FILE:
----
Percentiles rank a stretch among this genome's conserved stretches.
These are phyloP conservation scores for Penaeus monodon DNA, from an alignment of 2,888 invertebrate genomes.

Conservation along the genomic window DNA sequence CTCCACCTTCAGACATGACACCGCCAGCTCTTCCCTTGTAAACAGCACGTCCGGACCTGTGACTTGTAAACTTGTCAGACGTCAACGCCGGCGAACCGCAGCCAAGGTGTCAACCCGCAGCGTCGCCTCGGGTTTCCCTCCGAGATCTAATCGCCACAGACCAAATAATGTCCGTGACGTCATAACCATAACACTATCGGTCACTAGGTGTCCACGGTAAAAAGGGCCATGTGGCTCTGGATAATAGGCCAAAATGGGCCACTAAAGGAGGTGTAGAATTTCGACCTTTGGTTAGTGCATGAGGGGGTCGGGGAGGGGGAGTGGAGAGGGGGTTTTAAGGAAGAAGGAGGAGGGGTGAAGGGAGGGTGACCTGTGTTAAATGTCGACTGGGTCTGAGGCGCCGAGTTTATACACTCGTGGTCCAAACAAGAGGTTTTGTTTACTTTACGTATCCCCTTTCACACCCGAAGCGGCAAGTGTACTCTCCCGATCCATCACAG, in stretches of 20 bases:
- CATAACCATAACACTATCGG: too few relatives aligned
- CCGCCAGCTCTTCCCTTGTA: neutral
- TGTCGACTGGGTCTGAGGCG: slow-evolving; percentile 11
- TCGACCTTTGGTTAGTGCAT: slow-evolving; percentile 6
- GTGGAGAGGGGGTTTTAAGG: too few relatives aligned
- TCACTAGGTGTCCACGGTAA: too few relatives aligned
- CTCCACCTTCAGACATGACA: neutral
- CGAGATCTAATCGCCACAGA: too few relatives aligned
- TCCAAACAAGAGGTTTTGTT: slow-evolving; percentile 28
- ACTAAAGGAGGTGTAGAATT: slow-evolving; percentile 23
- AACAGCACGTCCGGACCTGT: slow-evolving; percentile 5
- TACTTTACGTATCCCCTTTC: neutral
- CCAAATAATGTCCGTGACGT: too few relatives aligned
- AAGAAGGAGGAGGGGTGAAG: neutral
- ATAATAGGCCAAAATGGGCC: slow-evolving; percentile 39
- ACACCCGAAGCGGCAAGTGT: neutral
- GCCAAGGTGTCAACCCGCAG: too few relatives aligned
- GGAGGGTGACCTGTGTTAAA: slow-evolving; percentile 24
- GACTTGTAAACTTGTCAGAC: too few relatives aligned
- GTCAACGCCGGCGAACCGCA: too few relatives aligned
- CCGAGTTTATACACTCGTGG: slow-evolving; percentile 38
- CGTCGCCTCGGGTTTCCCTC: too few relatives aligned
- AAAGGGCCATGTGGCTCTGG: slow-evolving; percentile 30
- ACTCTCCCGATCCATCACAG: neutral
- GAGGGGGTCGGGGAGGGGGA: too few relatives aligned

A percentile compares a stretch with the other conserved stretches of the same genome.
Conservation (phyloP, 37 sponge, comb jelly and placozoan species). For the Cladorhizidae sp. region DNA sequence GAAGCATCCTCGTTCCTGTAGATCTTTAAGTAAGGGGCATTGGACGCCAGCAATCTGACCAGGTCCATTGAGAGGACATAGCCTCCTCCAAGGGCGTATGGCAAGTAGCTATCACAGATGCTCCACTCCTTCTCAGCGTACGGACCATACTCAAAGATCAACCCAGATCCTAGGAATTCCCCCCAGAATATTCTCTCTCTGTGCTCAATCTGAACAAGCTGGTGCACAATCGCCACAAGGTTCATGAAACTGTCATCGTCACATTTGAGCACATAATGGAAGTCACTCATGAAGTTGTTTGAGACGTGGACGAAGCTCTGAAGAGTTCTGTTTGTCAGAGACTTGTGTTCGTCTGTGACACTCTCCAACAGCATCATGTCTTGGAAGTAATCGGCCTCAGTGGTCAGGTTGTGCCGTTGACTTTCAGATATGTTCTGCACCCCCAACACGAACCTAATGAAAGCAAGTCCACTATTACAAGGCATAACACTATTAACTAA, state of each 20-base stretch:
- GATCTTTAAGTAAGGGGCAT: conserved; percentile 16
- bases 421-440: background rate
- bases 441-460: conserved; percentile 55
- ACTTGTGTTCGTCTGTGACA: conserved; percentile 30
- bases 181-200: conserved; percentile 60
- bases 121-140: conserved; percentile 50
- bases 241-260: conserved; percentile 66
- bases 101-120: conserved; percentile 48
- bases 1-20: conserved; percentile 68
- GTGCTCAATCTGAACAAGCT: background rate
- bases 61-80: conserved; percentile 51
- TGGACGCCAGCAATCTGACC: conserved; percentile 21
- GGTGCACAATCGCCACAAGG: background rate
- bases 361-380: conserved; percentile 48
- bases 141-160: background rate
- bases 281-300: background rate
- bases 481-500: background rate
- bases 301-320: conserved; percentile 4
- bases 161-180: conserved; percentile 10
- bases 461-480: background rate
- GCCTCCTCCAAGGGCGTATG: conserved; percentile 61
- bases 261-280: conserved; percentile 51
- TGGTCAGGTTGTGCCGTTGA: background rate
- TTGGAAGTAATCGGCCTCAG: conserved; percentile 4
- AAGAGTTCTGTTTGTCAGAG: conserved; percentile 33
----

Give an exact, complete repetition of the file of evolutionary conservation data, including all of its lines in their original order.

Percentiles rank a stretch among this genome's conserved stretches.
These are phyloP conservation scores for Penaeus monodon DNA, from an alignment of 2,888 invertebrate genomes.

Conservation along the genomic window DNA sequence CTCCACCTTCAGACATGACACCGCCAGCTCTTCCCTTGTAAACAGCACGTCCGGACCTGTGACTTGTAAACTTGTCAGACGTCAACGCCGGCGAACCGCAGCCAAGGTGTCAACCCGCAGCGTCGCCTCGGGTTTCCCTCCGAGATCTAATCGCCACAGACCAAATAATGTCCGTGACGTCATAACCATAACACTATCGGTCACTAGGTGTCCACGGTAAAAAGGGCCATGTGGCTCTGGATAATAGGCCAAAATGGGCCACTAAAGGAGGTGTAGAATTTCGACCTTTGGTTAGTGCATGAGGGGGTCGGGGAGGGGGAGTGGAGAGGGGGTTTTAAGGAAGAAGGAGGAGGGGTGAAGGGAGGGTGACCTGTGTTAAATGTCGACTGGGTCTGAGGCGCCGAGTTTATACACTCGTGGTCCAAACAAGAGGTTTTGTTTACTTTACGTATCCCCTTTCACACCCGAAGCGGCAAGTGTACTCTCCCGATCCATCACAG, in stretches of 20 bases:
- CATAACCATAACACTATCGG: too few relatives aligned
- CCGCCAGCTCTTCCCTTGTA: neutral
- TGTCGACTGGGTCTGAGGCG: slow-evolving; percentile 11
- TCGACCTTTGGTTAGTGCAT: slow-evolving; percentile 6
- GTGGAGAGGGGGTTTTAAGG: too few relatives aligned
- TCACTAGGTGTCCACGGTAA: too few relatives aligned
- CTCCACCTTCAGACATGACA: neutral
- CGAGATCTAATCGCCACAGA: too few relatives aligned
- TCCAAACAAGAGGTTTTGTT: slow-evolving; percentile 28
- ACTAAAGGAGGTGTAGAATT: slow-evolving; percentile 23
- AACAGCACGTCCGGACCTGT: slow-evolving; percentile 5
- TACTTTACGTATCCCCTTTC: neutral
- CCAAATAATGTCCGTGACGT: too few relatives aligned
- AAGAAGGAGGAGGGGTGAAG: neutral
- ATAATAGGCCAAAATGGGCC: slow-evolving; percentile 39
- ACACCCGAAGCGGCAAGTGT: neutral
- GCCAAGGTGTCAACCCGCAG: too few relatives aligned
- GGAGGGTGACCTGTGTTAAA: slow-evolving; percentile 24
- GACTTGTAAACTTGTCAGAC: too few relatives aligned
- GTCAACGCCGGCGAACCGCA: too few relatives aligned
- CCGAGTTTATACACTCGTGG: slow-evolving; percentile 38
- CGTCGCCTCGGGTTTCCCTC: too few relatives aligned
- AAAGGGCCATGTGGCTCTGG: slow-evolving; percentile 30
- ACTCTCCCGATCCATCACAG: neutral
- GAGGGGGTCGGGGAGGGGGA: too few relatives aligned

A percentile compares a stretch with the other conserved stretches of the same genome.
Conservation (phyloP, 37 sponge, comb jelly and placozoan species). For the Cladorhizidae sp. region DNA sequence GAAGCATCCTCGTTCCTGTAGATCTTTAAGTAAGGGGCATTGGACGCCAGCAATCTGACCAGGTCCATTGAGAGGACATAGCCTCCTCCAAGGGCGTATGGCAAGTAGCTATCACAGATGCTCCACTCCTTCTCAGCGTACGGACCATACTCAAAGATCAACCCAGATCCTAGGAATTCCCCCCAGAATATTCTCTCTCTGTGCTCAATCTGAACAAGCTGGTGCACAATCGCCACAAGGTTCATGAAACTGTCATCGTCACATTTGAGCACATAATGGAAGTCACTCATGAAGTTGTTTGAGACGTGGACGAAGCTCTGAAGAGTTCTGTTTGTCAGAGACTTGTGTTCGTCTGTGACACTCTCCAACAGCATCATGTCTTGGAAGTAATCGGCCTCAGTGGTCAGGTTGTGCCGTTGACTTTCAGATATGTTCTGCACCCCCAACACGAACCTAATGAAAGCAAGTCCACTATTACAAGGCATAACACTATTAACTAA, state of each 20-base stretch:
- GATCTTTAAGTAAGGGGCAT: conserved; percentile 16
- bases 421-440: background rate
- bases 441-460: conserved; percentile 55
- ACTTGTGTTCGTCTGTGACA: conserved; percentile 30
- bases 181-200: conserved; percentile 60
- bases 121-140: conserved; percentile 50
- bases 241-260: conserved; percentile 66
- bases 101-120: conserved; percentile 48
- bases 1-20: conserved; percentile 68
- GTGCTCAATCTGAACAAGCT: background rate
- bases 61-80: conserved; percentile 51
- TGGACGCCAGCAATCTGACC: conserved; percentile 21
- GGTGCACAATCGCCACAAGG: background rate
- bases 361-380: conserved; percentile 48
- bases 141-160: background rate
- bases 281-300: background rate
- bases 481-500: background rate
- bases 301-320: conserved; percentile 4
- bases 161-180: conserved; percentile 10
- bases 461-480: background rate
- GCCTCCTCCAAGGGCGTATG: conserved; percentile 61
- bases 261-280: conserved; percentile 51
- TGGTCAGGTTGTGCCGTTGA: background rate
- TTGGAAGTAATCGGCCTCAG: conserved; percentile 4
- AAGAGTTCTGTTTGTCAGAG: conserved; percentile 33